TBILISI, Georgia — Western-oriented President Mikheil Saakashvili on Tuesday conceded defeat in parliamentary elections, acknowledging the victory of a coalition led by an eccentric billionaire he has accused of being a Russian puppet.
Georgia’s richest man, Bidzina Ivanishvili, 56, is on course to becoming the country’s next prime minister after exit polls and preliminary results from Monday’s voting handed the election to Mr. Ivanishvili’s Georgian Dream coalition and a resounding defeat to the ruling United National Movement.
Mr. Ivanishvili repeatedly accused Mr. Saakashvili of authoritarianism and said his governmental reforms failed to benefit the majority of Georgians. Mr. Saakashvili countered that the opposition would return the former Soviet republic to Moscow’s orbit and set the country back to the dark days of the 1990s, when war and rampant lawlessness followed independence after the collapse of the Soviet Union in 1991.
“It was a constant accusation against Ivanishvili and other political leaders that they are agents of Russia, that they are agents of Putin,” he said, referring to Russian President Vladimir Putin. “This whole ideological construction has failed.”
As exit polls from television tipped the early results to Mr. Ivanishvili‘s, thousands poured into the streets of Georgian cities.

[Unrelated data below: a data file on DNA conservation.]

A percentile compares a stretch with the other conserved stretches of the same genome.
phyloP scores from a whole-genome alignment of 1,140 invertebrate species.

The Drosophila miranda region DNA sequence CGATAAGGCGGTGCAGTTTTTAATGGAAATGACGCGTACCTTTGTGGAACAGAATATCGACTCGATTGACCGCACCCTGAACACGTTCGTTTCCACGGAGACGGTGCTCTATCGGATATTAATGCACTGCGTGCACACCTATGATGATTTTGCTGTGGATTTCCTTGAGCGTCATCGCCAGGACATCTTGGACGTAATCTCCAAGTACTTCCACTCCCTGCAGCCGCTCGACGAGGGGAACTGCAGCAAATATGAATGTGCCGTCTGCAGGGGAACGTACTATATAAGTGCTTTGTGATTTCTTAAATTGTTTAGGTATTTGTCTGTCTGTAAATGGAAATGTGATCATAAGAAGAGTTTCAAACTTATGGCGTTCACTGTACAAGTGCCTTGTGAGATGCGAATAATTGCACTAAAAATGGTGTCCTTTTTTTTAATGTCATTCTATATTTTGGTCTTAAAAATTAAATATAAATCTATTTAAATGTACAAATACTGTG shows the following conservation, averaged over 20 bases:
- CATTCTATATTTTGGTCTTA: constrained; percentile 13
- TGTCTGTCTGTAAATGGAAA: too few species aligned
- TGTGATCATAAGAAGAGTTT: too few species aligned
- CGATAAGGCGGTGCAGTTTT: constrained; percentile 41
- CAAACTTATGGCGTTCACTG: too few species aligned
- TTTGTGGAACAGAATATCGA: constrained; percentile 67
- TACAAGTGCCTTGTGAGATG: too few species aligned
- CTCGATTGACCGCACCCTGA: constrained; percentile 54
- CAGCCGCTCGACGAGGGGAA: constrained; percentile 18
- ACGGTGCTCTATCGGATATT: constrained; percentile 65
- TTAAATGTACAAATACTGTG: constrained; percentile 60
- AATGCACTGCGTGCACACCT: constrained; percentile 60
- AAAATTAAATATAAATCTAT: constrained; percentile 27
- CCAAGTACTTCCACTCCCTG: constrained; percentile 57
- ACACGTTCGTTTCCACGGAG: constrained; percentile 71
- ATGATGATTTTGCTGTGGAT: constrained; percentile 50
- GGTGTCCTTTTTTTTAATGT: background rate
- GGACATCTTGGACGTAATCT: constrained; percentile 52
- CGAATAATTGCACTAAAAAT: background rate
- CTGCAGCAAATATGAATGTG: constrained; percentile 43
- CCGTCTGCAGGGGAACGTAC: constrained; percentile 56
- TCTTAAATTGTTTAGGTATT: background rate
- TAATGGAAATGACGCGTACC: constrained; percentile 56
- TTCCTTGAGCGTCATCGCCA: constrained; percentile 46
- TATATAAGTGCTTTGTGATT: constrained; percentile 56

“For the first time in the history of new Georgia, people have elected who they want, and it hasn’t been somehow manipulated — so finally it’s happened,” said Otar Lordkipanidze, who was among thousands of revelers in Tbilisi's Freedom Square on Monday night.
The election marks the first time since independence that power has transferred peaceably in Georgia.
Mr. Saakashvili, a U.S.-trained lawyer, rode a populist wave of support to power after discredited parliamentary elections in 2003.
Mr. Saakashvili’s nonviolent Rose Revolution secured him as a staunch Western ally, who moved to modernize his country and adopt a foreign policy aimed at closer relations with NATO and the European Union.
Russia and Georgia clashed in a brief war in 2008 after Moscow supported a Georgian secessionist movement.
“We would certainly like to have [a] strategic partner, including the United States, but we also want good relations with neighbors. Neighborhood policy is our priority,” Mr. Ivanishvili said at a news conference.View Entire Story
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